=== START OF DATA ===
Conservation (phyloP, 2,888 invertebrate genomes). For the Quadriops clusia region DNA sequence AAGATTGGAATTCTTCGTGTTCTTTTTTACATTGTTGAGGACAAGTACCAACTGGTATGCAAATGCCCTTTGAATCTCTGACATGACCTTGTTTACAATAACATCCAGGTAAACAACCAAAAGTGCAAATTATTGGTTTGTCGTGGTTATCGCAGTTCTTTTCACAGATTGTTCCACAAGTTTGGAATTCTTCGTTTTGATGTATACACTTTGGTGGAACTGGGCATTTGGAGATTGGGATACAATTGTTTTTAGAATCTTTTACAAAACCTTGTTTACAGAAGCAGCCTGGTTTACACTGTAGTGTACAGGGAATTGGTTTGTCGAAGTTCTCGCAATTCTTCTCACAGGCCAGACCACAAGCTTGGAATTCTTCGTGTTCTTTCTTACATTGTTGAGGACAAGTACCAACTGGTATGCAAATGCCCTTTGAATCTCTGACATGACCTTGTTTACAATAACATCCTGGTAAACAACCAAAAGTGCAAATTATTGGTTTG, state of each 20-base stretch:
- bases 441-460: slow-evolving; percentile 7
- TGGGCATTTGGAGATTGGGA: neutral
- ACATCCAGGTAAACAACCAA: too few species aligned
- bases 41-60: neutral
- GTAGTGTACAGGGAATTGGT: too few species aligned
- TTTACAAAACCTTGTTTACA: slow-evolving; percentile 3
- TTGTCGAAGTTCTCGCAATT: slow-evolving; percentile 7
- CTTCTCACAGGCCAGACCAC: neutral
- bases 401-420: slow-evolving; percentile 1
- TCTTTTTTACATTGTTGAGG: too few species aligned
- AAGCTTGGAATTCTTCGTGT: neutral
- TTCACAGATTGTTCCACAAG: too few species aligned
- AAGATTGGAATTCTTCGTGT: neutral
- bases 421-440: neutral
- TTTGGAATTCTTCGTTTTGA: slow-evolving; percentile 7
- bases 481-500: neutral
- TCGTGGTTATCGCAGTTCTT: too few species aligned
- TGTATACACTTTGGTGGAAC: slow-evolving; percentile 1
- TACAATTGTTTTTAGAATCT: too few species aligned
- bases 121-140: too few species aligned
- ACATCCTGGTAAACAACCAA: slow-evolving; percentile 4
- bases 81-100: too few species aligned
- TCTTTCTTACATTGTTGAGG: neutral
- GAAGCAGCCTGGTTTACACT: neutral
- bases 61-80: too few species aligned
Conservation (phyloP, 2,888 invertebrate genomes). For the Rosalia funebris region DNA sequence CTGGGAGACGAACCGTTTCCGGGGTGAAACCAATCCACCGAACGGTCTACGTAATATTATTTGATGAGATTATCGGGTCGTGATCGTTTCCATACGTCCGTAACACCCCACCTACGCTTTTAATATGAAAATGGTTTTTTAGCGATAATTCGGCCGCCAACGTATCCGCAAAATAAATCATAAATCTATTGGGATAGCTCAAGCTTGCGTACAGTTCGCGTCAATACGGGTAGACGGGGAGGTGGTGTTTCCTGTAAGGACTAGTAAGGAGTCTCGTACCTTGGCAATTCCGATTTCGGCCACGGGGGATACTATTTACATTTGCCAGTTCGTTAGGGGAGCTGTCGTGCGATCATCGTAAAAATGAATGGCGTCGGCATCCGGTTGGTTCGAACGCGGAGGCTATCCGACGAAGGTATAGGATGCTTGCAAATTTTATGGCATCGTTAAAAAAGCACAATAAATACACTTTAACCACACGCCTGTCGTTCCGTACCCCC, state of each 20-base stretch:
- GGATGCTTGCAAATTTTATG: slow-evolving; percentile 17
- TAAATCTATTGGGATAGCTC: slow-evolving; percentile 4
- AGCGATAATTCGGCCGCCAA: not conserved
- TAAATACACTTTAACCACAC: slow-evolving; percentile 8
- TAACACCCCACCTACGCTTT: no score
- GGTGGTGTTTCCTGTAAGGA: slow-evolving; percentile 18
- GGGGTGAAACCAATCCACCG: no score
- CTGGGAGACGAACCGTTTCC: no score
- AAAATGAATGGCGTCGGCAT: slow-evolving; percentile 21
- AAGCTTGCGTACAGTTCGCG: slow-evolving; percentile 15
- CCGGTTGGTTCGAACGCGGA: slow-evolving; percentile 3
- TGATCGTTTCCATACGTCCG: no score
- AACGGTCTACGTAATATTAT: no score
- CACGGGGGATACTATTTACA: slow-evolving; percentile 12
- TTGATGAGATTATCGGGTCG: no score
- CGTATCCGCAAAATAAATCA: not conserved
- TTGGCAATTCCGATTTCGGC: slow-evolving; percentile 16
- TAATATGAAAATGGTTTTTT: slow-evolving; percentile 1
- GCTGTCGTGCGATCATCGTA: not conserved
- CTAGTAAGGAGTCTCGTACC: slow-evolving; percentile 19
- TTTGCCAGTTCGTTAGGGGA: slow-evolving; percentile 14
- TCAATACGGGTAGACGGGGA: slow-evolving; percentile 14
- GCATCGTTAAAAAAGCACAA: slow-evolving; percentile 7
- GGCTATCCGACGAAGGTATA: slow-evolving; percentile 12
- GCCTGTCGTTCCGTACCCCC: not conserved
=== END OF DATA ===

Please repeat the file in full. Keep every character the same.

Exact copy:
Conservation (phyloP, 2,888 invertebrate genomes). For the Quadriops clusia region DNA sequence AAGATTGGAATTCTTCGTGTTCTTTTTTACATTGTTGAGGACAAGTACCAACTGGTATGCAAATGCCCTTTGAATCTCTGACATGACCTTGTTTACAATAACATCCAGGTAAACAACCAAAAGTGCAAATTATTGGTTTGTCGTGGTTATCGCAGTTCTTTTCACAGATTGTTCCACAAGTTTGGAATTCTTCGTTTTGATGTATACACTTTGGTGGAACTGGGCATTTGGAGATTGGGATACAATTGTTTTTAGAATCTTTTACAAAACCTTGTTTACAGAAGCAGCCTGGTTTACACTGTAGTGTACAGGGAATTGGTTTGTCGAAGTTCTCGCAATTCTTCTCACAGGCCAGACCACAAGCTTGGAATTCTTCGTGTTCTTTCTTACATTGTTGAGGACAAGTACCAACTGGTATGCAAATGCCCTTTGAATCTCTGACATGACCTTGTTTACAATAACATCCTGGTAAACAACCAAAAGTGCAAATTATTGGTTTG, state of each 20-base stretch:
- bases 441-460: slow-evolving; percentile 7
- TGGGCATTTGGAGATTGGGA: neutral
- ACATCCAGGTAAACAACCAA: too few species aligned
- bases 41-60: neutral
- GTAGTGTACAGGGAATTGGT: too few species aligned
- TTTACAAAACCTTGTTTACA: slow-evolving; percentile 3
- TTGTCGAAGTTCTCGCAATT: slow-evolving; percentile 7
- CTTCTCACAGGCCAGACCAC: neutral
- bases 401-420: slow-evolving; percentile 1
- TCTTTTTTACATTGTTGAGG: too few species aligned
- AAGCTTGGAATTCTTCGTGT: neutral
- TTCACAGATTGTTCCACAAG: too few species aligned
- AAGATTGGAATTCTTCGTGT: neutral
- bases 421-440: neutral
- TTTGGAATTCTTCGTTTTGA: slow-evolving; percentile 7
- bases 481-500: neutral
- TCGTGGTTATCGCAGTTCTT: too few species aligned
- TGTATACACTTTGGTGGAAC: slow-evolving; percentile 1
- TACAATTGTTTTTAGAATCT: too few species aligned
- bases 121-140: too few species aligned
- ACATCCTGGTAAACAACCAA: slow-evolving; percentile 4
- bases 81-100: too few species aligned
- TCTTTCTTACATTGTTGAGG: neutral
- GAAGCAGCCTGGTTTACACT: neutral
- bases 61-80: too few species aligned
Conservation (phyloP, 2,888 invertebrate genomes). For the Rosalia funebris region DNA sequence CTGGGAGACGAACCGTTTCCGGGGTGAAACCAATCCACCGAACGGTCTACGTAATATTATTTGATGAGATTATCGGGTCGTGATCGTTTCCATACGTCCGTAACACCCCACCTACGCTTTTAATATGAAAATGGTTTTTTAGCGATAATTCGGCCGCCAACGTATCCGCAAAATAAATCATAAATCTATTGGGATAGCTCAAGCTTGCGTACAGTTCGCGTCAATACGGGTAGACGGGGAGGTGGTGTTTCCTGTAAGGACTAGTAAGGAGTCTCGTACCTTGGCAATTCCGATTTCGGCCACGGGGGATACTATTTACATTTGCCAGTTCGTTAGGGGAGCTGTCGTGCGATCATCGTAAAAATGAATGGCGTCGGCATCCGGTTGGTTCGAACGCGGAGGCTATCCGACGAAGGTATAGGATGCTTGCAAATTTTATGGCATCGTTAAAAAAGCACAATAAATACACTTTAACCACACGCCTGTCGTTCCGTACCCCC, state of each 20-base stretch:
- GGATGCTTGCAAATTTTATG: slow-evolving; percentile 17
- TAAATCTATTGGGATAGCTC: slow-evolving; percentile 4
- AGCGATAATTCGGCCGCCAA: not conserved
- TAAATACACTTTAACCACAC: slow-evolving; percentile 8
- TAACACCCCACCTACGCTTT: no score
- GGTGGTGTTTCCTGTAAGGA: slow-evolving; percentile 18
- GGGGTGAAACCAATCCACCG: no score
- CTGGGAGACGAACCGTTTCC: no score
- AAAATGAATGGCGTCGGCAT: slow-evolving; percentile 21
- AAGCTTGCGTACAGTTCGCG: slow-evolving; percentile 15
- CCGGTTGGTTCGAACGCGGA: slow-evolving; percentile 3
- TGATCGTTTCCATACGTCCG: no score
- AACGGTCTACGTAATATTAT: no score
- CACGGGGGATACTATTTACA: slow-evolving; percentile 12
- TTGATGAGATTATCGGGTCG: no score
- CGTATCCGCAAAATAAATCA: not conserved
- TTGGCAATTCCGATTTCGGC: slow-evolving; percentile 16
- TAATATGAAAATGGTTTTTT: slow-evolving; percentile 1
- GCTGTCGTGCGATCATCGTA: not conserved
- CTAGTAAGGAGTCTCGTACC: slow-evolving; percentile 19
- TTTGCCAGTTCGTTAGGGGA: slow-evolving; percentile 14
- TCAATACGGGTAGACGGGGA: slow-evolving; percentile 14
- GCATCGTTAAAAAAGCACAA: slow-evolving; percentile 7
- GGCTATCCGACGAAGGTATA: slow-evolving; percentile 12
- GCCTGTCGTTCCGTACCCCC: not conserved